Most importantly, Jackson has built the foundation for the successful execution of the Triangle Offense—and the slow process is something we all should’ve expected.

It’s a Process

DeAndre Jordan can’t hit a free throw or a hook shot, Greg Monroe doesn’t play defense, and Marc Gasol was staying with the Memphis Grizzlies from the start. LaMarcus Aldridge wanted to play for an instant contender, Jimmy Butler and Kawhi Leonard were restricted free agents, and Rajon Rondo was coming off of a horrendous season.

Realistically, who did you expect the Knicks to sign this past offseason that would’ve made it a championship contender?

Monroe is a solid player, but he’s never been to the playoffs and has already been benched and placed on the trading block by the team he signed with. Jordan is a dominant rebounder and shot-blocker, but the Knicks’ rim protection is still No. 1 in the NBA without him.

Considering the Chicago Bulls and San Antonio Spurs could’ve and would’ve matched any offers to Jimmy Butler and Kawhi Leonard, respectively, the Knicks had no chance to sign either of those All-Star wings.

As Jackson has maintained from the start, he is slowly and methodically building the contender he believes New York can become. There have been mistakes during his tenure—the Jose Calderon trade remains puzzling—but he’s made some significant moves that have drastically improved the future of the organization.

It’s the offseason that’s nearing that should be viewed as critical to Jackson’s tenure as team president.

Wrong Franchise Player

The NBA community has rationally targeted Carmelo Anthony as a victim of Phil Jackson’s process. That’s entirely understandable considering Jackson re-signed Anthony to a five-year contract, and has since delivered back-to-back failed attempts at making the postseason.

Here’s the thing: fans are focusing on the wrong franchise player.

Anthony deserves better than this, but Jackson doesn’t seem to be building around Anthony; he’s building around the player Anthony can become. That process has begun in 2015-16, as Anthony, long known as a volume scorer with tunnel vision, has played at a high level on both ends of the floor.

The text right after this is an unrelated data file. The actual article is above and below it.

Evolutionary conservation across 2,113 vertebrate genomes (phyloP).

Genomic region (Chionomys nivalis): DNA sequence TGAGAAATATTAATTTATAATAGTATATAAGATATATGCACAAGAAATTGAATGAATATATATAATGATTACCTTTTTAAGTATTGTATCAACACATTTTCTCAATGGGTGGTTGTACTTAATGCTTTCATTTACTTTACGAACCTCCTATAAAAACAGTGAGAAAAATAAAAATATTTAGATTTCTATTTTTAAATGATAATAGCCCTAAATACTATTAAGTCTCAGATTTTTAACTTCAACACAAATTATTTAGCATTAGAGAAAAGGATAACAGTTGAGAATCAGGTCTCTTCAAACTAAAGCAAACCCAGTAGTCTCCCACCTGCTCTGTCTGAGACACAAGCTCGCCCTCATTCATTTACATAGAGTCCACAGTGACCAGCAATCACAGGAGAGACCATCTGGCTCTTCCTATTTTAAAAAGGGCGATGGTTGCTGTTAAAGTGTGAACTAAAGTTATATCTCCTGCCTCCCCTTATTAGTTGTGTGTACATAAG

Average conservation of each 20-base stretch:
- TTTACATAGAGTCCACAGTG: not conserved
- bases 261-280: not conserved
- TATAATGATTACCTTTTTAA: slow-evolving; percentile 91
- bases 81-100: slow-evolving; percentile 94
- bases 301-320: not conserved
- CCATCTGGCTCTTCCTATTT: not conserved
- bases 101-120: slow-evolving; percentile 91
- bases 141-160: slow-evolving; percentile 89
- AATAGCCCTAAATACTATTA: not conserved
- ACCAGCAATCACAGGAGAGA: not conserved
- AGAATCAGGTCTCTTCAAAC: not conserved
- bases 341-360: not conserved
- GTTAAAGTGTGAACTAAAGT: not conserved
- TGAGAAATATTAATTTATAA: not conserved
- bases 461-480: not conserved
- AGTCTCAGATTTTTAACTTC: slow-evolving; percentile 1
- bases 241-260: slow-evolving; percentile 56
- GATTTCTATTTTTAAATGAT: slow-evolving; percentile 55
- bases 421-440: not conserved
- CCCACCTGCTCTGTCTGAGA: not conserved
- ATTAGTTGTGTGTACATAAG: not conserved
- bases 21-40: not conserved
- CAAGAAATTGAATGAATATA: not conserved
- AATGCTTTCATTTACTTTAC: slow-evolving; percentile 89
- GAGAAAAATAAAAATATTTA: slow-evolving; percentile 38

The 31-year-old is holding opponents to 40.4 percent shooting from the field, averaging a career-best 4.2 assists per game, and is trusting his teammates more than ever before.

That’s where the construction of the Triangle Offense begins. Anthony is embracing a team-first mentality, Robin Lopez and Kristaps Porzingis are anchoring the defensive interior, and the latter is being developed as the future face of the franchise.

All that’s left is finding the ideal level of backcourt play, and we all seem to have suddenly forgotten how Jackson found a diamond in the rough in Langston Galloway, and improbably traded for Jerian Grant.

Porzingis is a modern big man who can space the floor, attack from the post, and anchor the defensive interior. While Anthony is becoming a more well-rounded player, Porzingis is developing into the low and high-post playmaker who can anchor the Triangle Offense.

The vision: develop Anthony into the Kobe Bryant figure, while Porzingis becomes the Pau Gasol. Rushing that process doesn’t appear to be in the cards.

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Painful as it may be to watch in its current state, calling the implication of the Triangle Offense a failed project is rushing to judgement.